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Fantasy football team preview: Pittsburgh Steelers

By Jeff Ratcliffe
Aug 10, 2017

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PITTSBURGH, PA - OCTOBER 26: Martavis Bryant #10 celebrates his second touchdown of the game with Ben Roethlisberger #7 of the Pittsburgh Steelers during the third quarter against the Indianapolis Colts at Heinz Field on October 26, 2014 in Pittsburgh, Pennsylvania. (Photo by Justin K. Aller/Getty Images)

With one of the league’s most explosive offenses, the Steelers are chock full of fantasy talent. Todd Haley returns for his sixth season at offensive coordinator. A disciple of Bill Parcells, Haley runs an Erhardt-Perkins system. The result last season was a balanced offense that ran a combination of power- and zone-blocking schemes.

Team Offensive Stats

PIT Rank Lg Avg
Snaps/Gm 64.4 20 65.3
Pace (Sec/Sn) 25.41 28 24.28
Run % 39.7% 15 39.8%
Pass % 60.3% 17 60.2%
% Leading 48.1% 5 36.0%


It was the tale of two seasons for Ben Roethlisberger last year. In six home games, he performed like a solid QB1 with an average fantasy finish of 6.5. Roethlisberger was almost a completely different player on the road, posting an average finish of 19.4. His splits were nearly as significant in 2015 with an average finish 9.2 at home and 19.2 on the road That extreme swing in home and away performance has made Roethlisberger one of the most volatile fantasy options at the position over the last few seasons. Fantasy drafters should certainly keep these stats in mind. Roethisberger offers a very high ceiling, but he may be best used as part of a fantasy quarterback committee and reserved for when the Steelers play at home.

Vacated Touches
2016 Touches % Vacated
Carries 389 25.7%
Targets 572 12.1%
Total 961 17.6%

Running back

There are very few true bell-cow backs in today’s NFL, by Le’Veon Bell most assuredly is one of them. Though he missed the first three games of last season due to suspension, and sat out a meaningless Week 17, Bell still managed to finish third among running backs in fantasy scoring, averaging a league-high 28 touches per game. And with Bell, it isn’t just volume. He has also averaged over 3.00 yards after contact per attempt in each of the last two years. Perhaps the one reason why those with the No. 1 overall pick this year would lean toward David Johnson is touchdown productivity. Bell has never topped double-digit rushing touchdowns, and his nine total scores last season was 11 fewer than Johnson. At this point, we’re splitting hairs, though. Bell is going to be either the first or second pick in nearly every redraft league this year, and he’s well worth it.

Fantasy players should also keep an eye on the rest of the Steelers backfield, as DeAngelo Williams showed that Bell’s backup can have strong fantasy value if injury strikes Bell. Right now, back duties will likely go to either James Conner or Fitzgerald Toussaint. The more appealing player here is Conner, who had a pretty remarkable path to the NFL and wound up going on Day 2 of April’s draft. He’s worth a look late in drafts, especially if the Bell owner is inclined to handcuff.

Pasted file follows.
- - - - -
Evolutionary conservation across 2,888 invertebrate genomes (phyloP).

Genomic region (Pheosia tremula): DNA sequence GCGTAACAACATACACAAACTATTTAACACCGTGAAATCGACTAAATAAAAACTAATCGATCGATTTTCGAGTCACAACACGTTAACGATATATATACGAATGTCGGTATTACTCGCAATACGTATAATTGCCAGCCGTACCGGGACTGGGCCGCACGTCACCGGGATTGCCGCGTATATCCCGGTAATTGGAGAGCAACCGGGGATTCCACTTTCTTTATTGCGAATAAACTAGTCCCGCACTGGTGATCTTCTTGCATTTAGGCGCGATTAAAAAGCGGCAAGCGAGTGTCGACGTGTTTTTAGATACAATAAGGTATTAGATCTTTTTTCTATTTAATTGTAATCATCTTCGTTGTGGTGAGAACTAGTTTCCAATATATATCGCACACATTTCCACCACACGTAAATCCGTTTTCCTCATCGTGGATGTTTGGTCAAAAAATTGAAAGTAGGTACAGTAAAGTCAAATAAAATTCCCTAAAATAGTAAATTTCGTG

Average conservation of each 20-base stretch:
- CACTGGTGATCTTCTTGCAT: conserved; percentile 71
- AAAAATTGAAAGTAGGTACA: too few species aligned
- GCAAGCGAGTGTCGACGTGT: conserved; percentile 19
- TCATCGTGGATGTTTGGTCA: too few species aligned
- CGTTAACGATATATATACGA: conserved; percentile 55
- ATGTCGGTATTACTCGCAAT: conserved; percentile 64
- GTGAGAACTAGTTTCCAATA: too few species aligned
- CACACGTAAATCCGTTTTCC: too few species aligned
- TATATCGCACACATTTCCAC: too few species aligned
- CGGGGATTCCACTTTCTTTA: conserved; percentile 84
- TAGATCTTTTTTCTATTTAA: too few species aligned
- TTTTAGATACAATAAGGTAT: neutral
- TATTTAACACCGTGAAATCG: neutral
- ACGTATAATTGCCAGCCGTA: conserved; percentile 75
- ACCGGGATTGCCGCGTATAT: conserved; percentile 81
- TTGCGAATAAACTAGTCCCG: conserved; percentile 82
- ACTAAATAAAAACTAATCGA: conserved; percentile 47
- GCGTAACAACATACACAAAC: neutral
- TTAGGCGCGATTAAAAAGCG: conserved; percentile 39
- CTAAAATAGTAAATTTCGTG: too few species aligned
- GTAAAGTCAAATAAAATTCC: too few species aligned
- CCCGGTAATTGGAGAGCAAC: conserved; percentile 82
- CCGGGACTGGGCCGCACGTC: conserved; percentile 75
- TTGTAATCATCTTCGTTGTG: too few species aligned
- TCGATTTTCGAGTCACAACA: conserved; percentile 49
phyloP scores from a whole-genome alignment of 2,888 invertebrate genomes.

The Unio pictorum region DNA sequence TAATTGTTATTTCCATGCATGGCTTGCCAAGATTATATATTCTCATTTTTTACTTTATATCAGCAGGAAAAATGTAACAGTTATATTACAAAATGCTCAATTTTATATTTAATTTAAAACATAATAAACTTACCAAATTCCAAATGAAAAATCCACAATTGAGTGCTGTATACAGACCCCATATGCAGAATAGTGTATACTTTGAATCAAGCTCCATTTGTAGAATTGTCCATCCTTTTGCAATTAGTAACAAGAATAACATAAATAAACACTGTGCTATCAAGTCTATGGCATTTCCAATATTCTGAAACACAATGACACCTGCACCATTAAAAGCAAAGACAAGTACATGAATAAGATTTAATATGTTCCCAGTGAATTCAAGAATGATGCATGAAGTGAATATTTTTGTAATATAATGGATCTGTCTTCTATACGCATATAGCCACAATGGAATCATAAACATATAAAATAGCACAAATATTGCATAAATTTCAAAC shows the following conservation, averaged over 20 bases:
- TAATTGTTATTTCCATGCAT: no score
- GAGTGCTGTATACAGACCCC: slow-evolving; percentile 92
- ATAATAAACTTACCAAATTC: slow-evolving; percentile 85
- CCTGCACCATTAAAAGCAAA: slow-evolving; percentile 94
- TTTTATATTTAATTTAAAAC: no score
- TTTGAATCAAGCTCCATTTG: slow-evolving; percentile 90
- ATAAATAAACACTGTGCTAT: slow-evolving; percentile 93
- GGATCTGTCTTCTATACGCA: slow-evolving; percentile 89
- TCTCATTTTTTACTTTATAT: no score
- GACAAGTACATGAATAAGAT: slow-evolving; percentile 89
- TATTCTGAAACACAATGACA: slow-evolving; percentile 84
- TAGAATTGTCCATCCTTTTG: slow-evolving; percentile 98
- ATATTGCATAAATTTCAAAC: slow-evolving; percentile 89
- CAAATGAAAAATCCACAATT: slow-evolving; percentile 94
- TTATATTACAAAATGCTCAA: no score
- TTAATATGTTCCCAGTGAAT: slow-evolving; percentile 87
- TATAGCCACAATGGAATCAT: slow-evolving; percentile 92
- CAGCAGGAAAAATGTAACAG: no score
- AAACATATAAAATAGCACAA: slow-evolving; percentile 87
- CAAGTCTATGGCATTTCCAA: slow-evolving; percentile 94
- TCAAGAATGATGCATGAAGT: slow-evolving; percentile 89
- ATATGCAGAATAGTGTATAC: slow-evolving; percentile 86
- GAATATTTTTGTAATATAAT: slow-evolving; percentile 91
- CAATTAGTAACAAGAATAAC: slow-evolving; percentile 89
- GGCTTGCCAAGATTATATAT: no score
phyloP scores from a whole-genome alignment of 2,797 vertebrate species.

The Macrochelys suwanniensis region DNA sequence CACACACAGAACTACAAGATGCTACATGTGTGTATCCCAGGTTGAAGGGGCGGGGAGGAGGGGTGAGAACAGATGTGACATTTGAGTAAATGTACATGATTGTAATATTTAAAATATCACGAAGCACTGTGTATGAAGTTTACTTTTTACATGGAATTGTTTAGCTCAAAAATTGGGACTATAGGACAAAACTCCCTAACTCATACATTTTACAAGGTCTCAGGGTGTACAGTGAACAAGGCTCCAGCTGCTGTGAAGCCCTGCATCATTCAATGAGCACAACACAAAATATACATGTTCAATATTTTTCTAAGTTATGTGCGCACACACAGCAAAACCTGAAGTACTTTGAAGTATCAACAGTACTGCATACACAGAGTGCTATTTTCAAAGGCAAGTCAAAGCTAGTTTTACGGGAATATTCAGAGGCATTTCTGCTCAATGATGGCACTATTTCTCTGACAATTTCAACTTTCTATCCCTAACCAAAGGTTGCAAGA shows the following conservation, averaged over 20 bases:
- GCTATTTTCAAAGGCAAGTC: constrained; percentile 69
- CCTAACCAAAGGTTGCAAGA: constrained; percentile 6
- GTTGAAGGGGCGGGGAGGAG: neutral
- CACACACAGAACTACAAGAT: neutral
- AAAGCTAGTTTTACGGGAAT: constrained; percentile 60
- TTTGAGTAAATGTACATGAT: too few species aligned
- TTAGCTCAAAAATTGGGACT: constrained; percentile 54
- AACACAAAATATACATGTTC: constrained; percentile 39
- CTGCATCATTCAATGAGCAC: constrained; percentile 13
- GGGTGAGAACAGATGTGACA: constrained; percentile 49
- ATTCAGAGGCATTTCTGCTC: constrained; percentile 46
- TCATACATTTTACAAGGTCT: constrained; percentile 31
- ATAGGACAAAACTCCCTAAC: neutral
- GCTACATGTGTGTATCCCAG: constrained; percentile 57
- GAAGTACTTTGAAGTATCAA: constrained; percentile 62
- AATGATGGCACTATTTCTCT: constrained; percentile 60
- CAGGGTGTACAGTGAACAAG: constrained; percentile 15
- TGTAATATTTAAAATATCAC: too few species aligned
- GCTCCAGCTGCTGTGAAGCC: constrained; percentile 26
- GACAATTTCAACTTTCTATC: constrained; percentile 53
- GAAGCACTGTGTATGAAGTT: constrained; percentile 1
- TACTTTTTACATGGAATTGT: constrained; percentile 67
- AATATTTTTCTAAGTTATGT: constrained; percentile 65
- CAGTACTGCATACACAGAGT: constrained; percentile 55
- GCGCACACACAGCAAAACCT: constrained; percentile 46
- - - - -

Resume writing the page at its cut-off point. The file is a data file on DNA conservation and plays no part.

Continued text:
Rushing Stats

PIT Rank Lg Avg
YPC 4.31 14 4.18
YCo/Att 2.87 2 2.43
YBCo/Att 1.43 26 1.76
Inside Zone 23.0% 20 26.0%
Outside Zone 13.9% 29 27.7%
Power 22.7% 8 9.5%
Man 13.9% 7 15.0%

Wide receivers

Antonio Brown is really good, and he has arguably the highest floor and ceiling combination of any wideout in the league. Brown has topped 100 catches in each of the last four seasons with double-digit touchdowns in each of the three years. This productivity has translated into consistent fantasy production, the likes of which we rarely see in the NFL. He’s been a top-five fantasy option in each of the last four years, and last season he pulled off the rare back-to-back-to-back three-peat as the No. 1 fantasy wide receiver (in PPR). Brown remains in the prime of his career, and he should be the top wideout selected in this year’s fantasy drafts.

There’s no denying that Martavis Bryant is one of the league’s most electric wide receivers when he’s on the field. But of course, the caveat to the previous sentence has been the problem. He missed the entire 2016 season due to suspension, and also served a four-game ban to open the 2015 season. However, he managed to score the 13th-most fantasy points among wide receivers from Week 6 on following his 2015 suspension. Bryant appears to be on track to be fully reinstated for the start of the season and offers plenty of fantasy upside. However, given his off-field volatility, fantasy drafters would be wide to not overvalue Bryant. He’s still a borderline WR2.

Eli Rogers and JuJu Smith-Schuster will duke it out for No. 3 duties behind Brown and Bryant. While Brown and Bell will eat up a sizeable chunk of the targets, the Steelers’ third receiver will have slightly more appeal now that Ladarius Green is no longer on the roster. Those in deep PPR formats will want to give Rogers a look, though Smith-Schuster’s name should certainly be in the fantasy rolodex in case he managed to pass up Rogers on the depth chart.

Wide Receiver Sets

% Rank Lg Avg Throw% Rk Lg Avg
2-Wide 18.3% 26 24.5% 55.0% 5 45.0%
3-Wide 58.8% 10 55.5% 70.8% 6 66.1%
4-Wide 0.7% 21 2.9% 100.0% 1 81.6%

Tight end

Following the offseason release of Ladarius Green, the Steelers are now left with Jesse James and Xavier Grimble as the primary pass-catching tight ends. Neither is likely to make much of a fantasy impact this year, but if you have to choose one, it’s James. The third-year man did manage three weeks as a TE1 last season, but finished the year 28th at the position in fantasy scoring. His overall low ceiling has him on the outside of the TE2s.

Personnel Groupings

% Rank Lg Avg Throw% Rk Lg Avg
11 58.3% 9 53.5% 71.0% 6 33.5%
12 14.3% 20 15.6% 58.5% 11 50.2%
21 3.5% 22 6.9% 44.4% 14 62.5%

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